Imagine my surprise at university, at the age of 21, when I signed up for a ‘Welsh Fiction in English’ class, and discovered a whole world of Welsh writing!

So what should diversity mean? The assumption seemed to be that Maggie Stiefvater could not be Other, could not represent diversity, because she’s visibly white.

Diversity should mean we remember to look for the invisible stuff, too. The very fact that people immediately assumed that Stiefvater couldn’t be Other is a little worrying — there are invisible illnesses and disabilities, there are people who aren’t out, there are people whose racial/cultural background isn’t obvious. Diversity panels obviously shouldn’t be made up solely of white people, but let’s make an effort to think about the non-obvious forms of diversity, too. Just because you can look at someone and see white skin, a majority culture and a boyfriend, that doesn’t mean they don’t know anything about diversity.

I haven’t read any of Stiefvater’s work yet, nor do I know anything about her mental health; the fact that she wanted to talk about it, though — and that the person who criticised her involvement in a panel didn’t even seem to consider that angle — struck a chord. If Stiefvater has things to say about OCD and suicide from personal experience, then we need to make space for that. If not in a panel about ‘Writing the Other’, then where? What is more Other than a group of people who’ve been literally demonised throughout history?

Now, if there’s a panel made up entirely of white people, we should definitely criticise it. And we should criticise any sign of homogeneity in such panels, if we end up at a point where a panel is all white gay men, or all white women with mental illnesses. But perhaps not by targeting an individual and saying, essentially, ‘you have no right to talk about being Other‘. Maybe, instead, we could ask, ‘Why do you feel you’re qualified to talk about being Other? What do you bring to the table?’ Let’s make a space for people to say, “I have an anxiety disorder, and I wanted to talk about how ‘crazy’ people are represented in fiction.” Or, “Well, I’m a woman dating a guy, but I’m actually bisexual and I’d like to talk about bi-erasure and problems specific to bisexual people.”

And if the answer is, “Well, actually, I’m not from a minority group at all, but I have thoughts about how they should be portrayed in fiction,” then we can say, “Maybe you should step down from the panel in favour of people who’ve lived those experiences.”

Mind you, I don’t know if that’ll work, because some people will always think they have something worthwhile to say, whether they do or not. Some people will always privilege their voices above others. But I’d like it if people would just stop to think about what diversity really looks like — whether it looks like anything at all, or whether we need to hold back on some of our assumptions.

Maybe it does need to look diverse. I just read Justina Ireland‘s post about diversity panels, and the fact that her experiences show that having a person of colour on the panel — just one! — already means a lot to other people of colour. Maybe we need to make sure that the people we have to speak on diversity panels are not just diverse, but intersectionally so. Black and mentally ill. Gay and Jewish. Genderqueer and Islamic.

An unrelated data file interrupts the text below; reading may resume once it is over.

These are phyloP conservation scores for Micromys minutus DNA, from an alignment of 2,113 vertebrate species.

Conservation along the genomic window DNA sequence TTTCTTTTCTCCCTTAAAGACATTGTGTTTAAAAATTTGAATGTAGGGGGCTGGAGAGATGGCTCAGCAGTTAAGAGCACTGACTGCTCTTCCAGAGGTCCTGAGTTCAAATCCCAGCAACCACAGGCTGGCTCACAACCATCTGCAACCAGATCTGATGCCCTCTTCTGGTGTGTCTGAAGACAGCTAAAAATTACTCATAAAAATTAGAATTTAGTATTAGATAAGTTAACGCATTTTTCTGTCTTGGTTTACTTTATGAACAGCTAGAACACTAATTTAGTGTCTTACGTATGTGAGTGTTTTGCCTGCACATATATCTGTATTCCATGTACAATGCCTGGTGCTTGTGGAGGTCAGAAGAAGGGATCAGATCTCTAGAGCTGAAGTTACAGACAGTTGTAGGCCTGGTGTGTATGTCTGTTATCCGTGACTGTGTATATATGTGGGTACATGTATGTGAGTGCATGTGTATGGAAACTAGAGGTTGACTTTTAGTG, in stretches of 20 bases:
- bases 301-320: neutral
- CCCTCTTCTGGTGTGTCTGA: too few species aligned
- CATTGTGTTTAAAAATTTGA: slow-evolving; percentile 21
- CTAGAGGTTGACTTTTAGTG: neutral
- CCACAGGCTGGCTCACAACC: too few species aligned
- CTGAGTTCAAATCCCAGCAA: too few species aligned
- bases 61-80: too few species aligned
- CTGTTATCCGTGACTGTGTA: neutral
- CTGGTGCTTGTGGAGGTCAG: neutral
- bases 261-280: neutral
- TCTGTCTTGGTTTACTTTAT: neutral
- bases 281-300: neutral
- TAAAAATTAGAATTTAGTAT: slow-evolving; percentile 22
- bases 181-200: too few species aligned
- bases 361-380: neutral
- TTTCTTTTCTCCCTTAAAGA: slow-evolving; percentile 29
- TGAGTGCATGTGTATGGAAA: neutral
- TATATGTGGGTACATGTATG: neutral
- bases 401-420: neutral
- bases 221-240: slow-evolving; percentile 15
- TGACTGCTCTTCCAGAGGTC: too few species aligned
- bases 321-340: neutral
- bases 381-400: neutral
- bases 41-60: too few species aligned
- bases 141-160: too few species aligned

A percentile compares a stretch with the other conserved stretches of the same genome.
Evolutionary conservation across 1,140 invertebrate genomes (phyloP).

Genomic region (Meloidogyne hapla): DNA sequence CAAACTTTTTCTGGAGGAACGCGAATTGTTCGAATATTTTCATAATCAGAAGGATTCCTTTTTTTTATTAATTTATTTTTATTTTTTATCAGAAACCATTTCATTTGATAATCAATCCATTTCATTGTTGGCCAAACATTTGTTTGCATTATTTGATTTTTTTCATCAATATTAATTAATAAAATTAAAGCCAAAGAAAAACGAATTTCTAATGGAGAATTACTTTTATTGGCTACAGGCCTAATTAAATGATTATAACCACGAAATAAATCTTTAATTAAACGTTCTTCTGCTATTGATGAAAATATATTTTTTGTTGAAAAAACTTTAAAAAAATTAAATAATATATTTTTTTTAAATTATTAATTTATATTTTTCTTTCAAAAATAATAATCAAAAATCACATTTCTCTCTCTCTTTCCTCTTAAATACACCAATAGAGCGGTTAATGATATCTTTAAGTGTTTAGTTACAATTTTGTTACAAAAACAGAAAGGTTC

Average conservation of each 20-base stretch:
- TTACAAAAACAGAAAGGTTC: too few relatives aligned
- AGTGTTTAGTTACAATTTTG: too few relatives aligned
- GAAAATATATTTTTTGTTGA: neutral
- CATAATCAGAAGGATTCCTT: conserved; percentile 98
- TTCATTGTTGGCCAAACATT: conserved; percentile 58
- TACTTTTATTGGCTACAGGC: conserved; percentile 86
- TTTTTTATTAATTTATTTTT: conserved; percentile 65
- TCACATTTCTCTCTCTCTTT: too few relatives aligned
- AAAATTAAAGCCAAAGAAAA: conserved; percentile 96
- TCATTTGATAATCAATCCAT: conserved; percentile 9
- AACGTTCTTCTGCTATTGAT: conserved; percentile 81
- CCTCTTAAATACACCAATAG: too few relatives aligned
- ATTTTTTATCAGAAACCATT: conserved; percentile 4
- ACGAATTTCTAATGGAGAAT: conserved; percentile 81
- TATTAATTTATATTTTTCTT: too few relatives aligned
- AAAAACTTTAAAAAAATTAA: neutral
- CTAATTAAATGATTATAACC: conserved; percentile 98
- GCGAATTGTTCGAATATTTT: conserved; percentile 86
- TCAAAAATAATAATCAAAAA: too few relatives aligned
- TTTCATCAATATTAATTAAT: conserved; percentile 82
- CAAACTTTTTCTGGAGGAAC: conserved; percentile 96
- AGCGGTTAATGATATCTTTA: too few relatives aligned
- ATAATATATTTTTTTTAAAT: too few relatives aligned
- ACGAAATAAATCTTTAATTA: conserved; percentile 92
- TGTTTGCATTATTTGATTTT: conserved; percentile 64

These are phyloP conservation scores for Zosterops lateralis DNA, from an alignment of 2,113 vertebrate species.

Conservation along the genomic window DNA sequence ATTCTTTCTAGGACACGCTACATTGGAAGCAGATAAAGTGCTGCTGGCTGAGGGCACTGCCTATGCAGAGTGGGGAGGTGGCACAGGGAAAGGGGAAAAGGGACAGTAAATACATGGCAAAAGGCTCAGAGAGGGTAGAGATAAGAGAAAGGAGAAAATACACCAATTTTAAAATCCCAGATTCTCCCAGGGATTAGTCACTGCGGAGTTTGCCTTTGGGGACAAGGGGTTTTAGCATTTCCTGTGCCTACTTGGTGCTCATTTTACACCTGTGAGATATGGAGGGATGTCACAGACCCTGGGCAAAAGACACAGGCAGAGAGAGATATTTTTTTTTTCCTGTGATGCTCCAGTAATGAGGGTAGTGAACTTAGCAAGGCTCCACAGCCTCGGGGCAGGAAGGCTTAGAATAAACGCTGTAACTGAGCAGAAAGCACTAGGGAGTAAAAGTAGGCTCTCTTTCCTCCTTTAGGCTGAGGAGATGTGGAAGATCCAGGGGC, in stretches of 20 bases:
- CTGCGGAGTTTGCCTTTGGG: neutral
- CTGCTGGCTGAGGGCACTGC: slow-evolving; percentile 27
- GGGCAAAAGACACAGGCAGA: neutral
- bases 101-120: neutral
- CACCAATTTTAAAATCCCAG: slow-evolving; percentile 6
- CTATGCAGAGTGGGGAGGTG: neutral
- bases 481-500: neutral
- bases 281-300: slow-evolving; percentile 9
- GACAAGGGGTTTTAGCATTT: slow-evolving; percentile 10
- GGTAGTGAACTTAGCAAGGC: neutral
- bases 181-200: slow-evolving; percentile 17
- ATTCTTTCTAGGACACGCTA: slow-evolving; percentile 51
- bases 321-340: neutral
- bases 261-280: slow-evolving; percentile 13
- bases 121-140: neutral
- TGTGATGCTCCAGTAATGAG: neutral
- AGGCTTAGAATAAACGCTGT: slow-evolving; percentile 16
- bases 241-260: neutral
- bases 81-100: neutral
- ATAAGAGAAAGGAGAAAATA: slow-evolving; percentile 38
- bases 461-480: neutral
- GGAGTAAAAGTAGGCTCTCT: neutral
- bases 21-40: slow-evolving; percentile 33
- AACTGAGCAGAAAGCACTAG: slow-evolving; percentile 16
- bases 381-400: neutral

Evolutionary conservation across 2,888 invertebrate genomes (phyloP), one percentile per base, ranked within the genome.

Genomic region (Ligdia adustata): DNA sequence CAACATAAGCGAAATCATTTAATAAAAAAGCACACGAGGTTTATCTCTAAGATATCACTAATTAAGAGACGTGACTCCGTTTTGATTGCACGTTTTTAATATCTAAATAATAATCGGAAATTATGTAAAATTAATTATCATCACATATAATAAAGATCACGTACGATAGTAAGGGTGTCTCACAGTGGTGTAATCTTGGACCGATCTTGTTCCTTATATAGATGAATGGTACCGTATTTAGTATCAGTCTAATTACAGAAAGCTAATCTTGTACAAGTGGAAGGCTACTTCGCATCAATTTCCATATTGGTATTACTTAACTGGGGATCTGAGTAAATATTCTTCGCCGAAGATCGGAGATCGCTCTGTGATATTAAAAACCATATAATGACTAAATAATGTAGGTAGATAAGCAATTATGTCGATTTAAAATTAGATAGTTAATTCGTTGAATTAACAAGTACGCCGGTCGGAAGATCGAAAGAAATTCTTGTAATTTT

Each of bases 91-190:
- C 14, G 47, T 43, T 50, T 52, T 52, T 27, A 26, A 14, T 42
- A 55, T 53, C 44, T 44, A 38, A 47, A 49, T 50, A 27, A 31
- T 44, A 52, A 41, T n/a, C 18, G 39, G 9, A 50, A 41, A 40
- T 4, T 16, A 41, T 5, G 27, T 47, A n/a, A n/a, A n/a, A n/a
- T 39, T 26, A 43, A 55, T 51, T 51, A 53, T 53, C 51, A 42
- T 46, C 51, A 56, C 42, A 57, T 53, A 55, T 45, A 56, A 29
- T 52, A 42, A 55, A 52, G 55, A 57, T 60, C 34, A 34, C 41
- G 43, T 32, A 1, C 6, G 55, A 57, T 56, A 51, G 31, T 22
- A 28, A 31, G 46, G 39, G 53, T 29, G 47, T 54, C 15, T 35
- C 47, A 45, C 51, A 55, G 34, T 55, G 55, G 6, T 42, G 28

For damn sure, diversity panels right now are sending a message, and it’s not the right one.

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Guilty Pleasures

Posted 7 September, 2015 by Nikki in General / 11 Comments

I’m sure I’ve said before that I’m reading something as a ‘guilty pleasure’ read. For a long time, I felt that way about Mary Stewart, Georgette Heyer, any urban fantasy I read, sometimes YA or rereads. And I’ve had a good think about it recently, and I’ve decided that for me, with reading, there will no longer be any such thing.

I mean, really. It’s often shorthand for “I’m ashamed of reading this, i.e. I think it is not literary enough, i.e. it is not proper reading”. It’s judgemental. If, say, reading romance is my guilty pleasure, that would imply that people who read romance regularly should also feel guilty — that it’s somehow beneath my usual standards and I’m lowering myself to read it. The intent is probably usually somewhere between that and “I don’t want people to think this is all I read”. It may be that you don’t mean anything mean/derogatory by it, but I’ve seen/heard it that way so many times, I think it’s worth unpacking and thinking about why you want to make sure people know this is a ‘guilty pleasure’.

Why should you feel guilty for enjoying something? Reading is, for most of us, primarily entertainment. For some of us, it’s our mental health; you can literally correlate my reading habits and my mood, the ups and downs of my anxiety and depression. And entertainment isn’t actually trivial. Especially when it comes to books, which offer us whole new worlds, and make us do the work to realise them. It’s important that we have these pocket universes to indulge ourselves in, and it’s important that those worlds meet our needs: escapism, comfort, exploration, imagination. Maybe what you need is a book you read as a kid, something which you know is racist and sexist, but which spoke to you as a baby queer. Maybe this particular book is terrible about homosexuality but it has an amazing portrayal of your culture. Maybe it’s just terrible, but it speaks to you right now. That’s okay.